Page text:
As indicated at the beginning of the analysis, in order to understand the sacred text, including the composition given to it by the biblical writer-editor, one should read it in a theocentric manner, paying particular attention to when in the text God is the subject of acts, when and what He says, reveals.

From this theocentric point of view, one can divide these two pericopes in the following way [271]:

The first pericope (1:1-6:1):

1st part


Israel groans in the bondage of cruel Pharaoh I; God does not punish the Pharaoh I.

God, in a discreet manner, ensures growth in numbers of Israel, despite the efforts of the Pharaoh I to annihilate Israel.

2nd part


God of Fathers appears to Moses three times. In the first revelation, He bestows on him THE ROD OF GOD to perform signs-miracles, and successively shows him the plan to lead out the Israelites, His people, of the Egyptian slavery.

3rd part


Israel groans in the bondage of cruel Pharaoh II;

God does not punish Pharaoh II.

God, in a discreet manner, strengthens Israelites to accomplish the first two stages of His plan of their liberation from under the authority of Pharaoh II – this Pharaoh opposes Moses, oppresses Israel, and just by this accomplishes the second stage of the God’s plan.

The last pericope (15:22-18:27):

1st part


God leads His people on the way of knowing His grace and His Law.

2nd part


God shows Moses as His chosen one to the people, the leader of Israel, equipped by Him with the attribute of authority – the rod from God: through Moses, equipped with a rod, God leads water out of the rock, gives victory over the mortal enemy – over the Amalekites.

3rd part


God leads His people to gratitude to Him and the knowledge of His Law.

The two pericopes have a concentric structure. They are composed of three parts. The outer ones express an analogous thought concerning the relationship between God and the people (God protects His people in a situation of danger and calling for help; God patiently educates His people, too prone to complain). The middle part, on the other hand, shows in both cases a special revelation of God, connected with the person of Moses, equipped with the attribute of power and the sign of God’s care – with the grace of God.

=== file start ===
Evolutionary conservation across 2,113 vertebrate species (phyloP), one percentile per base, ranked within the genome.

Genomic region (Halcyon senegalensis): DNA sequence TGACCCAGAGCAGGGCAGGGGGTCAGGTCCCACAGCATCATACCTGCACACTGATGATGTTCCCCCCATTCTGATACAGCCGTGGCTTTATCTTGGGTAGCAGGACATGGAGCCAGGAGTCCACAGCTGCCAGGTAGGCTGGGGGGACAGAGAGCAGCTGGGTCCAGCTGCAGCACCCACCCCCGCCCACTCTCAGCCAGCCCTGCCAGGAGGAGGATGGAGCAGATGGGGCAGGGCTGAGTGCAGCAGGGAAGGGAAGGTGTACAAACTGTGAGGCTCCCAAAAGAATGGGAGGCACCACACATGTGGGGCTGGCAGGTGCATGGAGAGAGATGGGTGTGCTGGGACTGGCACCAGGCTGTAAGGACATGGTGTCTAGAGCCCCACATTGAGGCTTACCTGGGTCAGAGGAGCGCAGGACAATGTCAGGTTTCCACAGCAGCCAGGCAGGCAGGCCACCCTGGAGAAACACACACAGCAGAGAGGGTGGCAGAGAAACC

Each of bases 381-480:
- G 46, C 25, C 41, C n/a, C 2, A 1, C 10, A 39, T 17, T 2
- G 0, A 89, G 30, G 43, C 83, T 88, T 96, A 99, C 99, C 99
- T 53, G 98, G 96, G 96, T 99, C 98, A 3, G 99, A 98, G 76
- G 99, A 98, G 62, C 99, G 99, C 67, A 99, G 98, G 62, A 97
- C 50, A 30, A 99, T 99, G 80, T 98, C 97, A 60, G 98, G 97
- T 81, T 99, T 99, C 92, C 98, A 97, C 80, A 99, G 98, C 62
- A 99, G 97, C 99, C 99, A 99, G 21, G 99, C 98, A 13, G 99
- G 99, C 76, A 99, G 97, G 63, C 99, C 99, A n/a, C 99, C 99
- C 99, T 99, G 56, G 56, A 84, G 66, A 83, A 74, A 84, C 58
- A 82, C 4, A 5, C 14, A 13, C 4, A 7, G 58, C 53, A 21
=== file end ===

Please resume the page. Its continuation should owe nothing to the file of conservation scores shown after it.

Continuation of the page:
This concentric structure of the two pericopes undeniably shows the central place of God in history, the importance of His person, and His plan of salvation in Israel’s departure from slavery, the need to obey and trust God and His servant Moses [272] even in the situation of the apparent absence of God or the apparent destruction of His plans by the enemy.

The identical structure of both outer pericopes also indicates the necessity to understand them as elements corresponding to each other, serving like a buckle to fix together the remaining four elements of the literary structure Ex 1-18 in one whole.

Also one makes the same conclusion from the presentation of several fundamental problems having their source in the first pericope and the finalization in the last, as well as the presentation of such situations of the first pericope, which contrastingly changed in the last one:

Pericope 1:1-6:1Pericope 15:22-18:27

God said to Moses during the first revelation at Horeb that the proof for him that it was God who had sent him to lead Israel out of Egypt would be their worship for God on this mountain (i.e., on Horeb – 3:1) (3:12).

תַּעַבְדוּן אֶת־הָאֱלֹהִים עַל הָהָר הַזֶּה

Israel was camping beneath the Mount Horeb, the mountain of God (cf. 3:1; 17:6: חֹרֵב; 3:1. 12; 18:5: הַר) when Jethro arrived. Jethro took burnt offerings and sacrifices for God. Aaron and all the elders of Israel came to eat bread with Moses’ father-in-law before God (18:12):

לֶאֱכָל־לֶחֶם עִם־חֹתֵן מֹשֶׁה לִפְנֵי הָאֱלֹהִים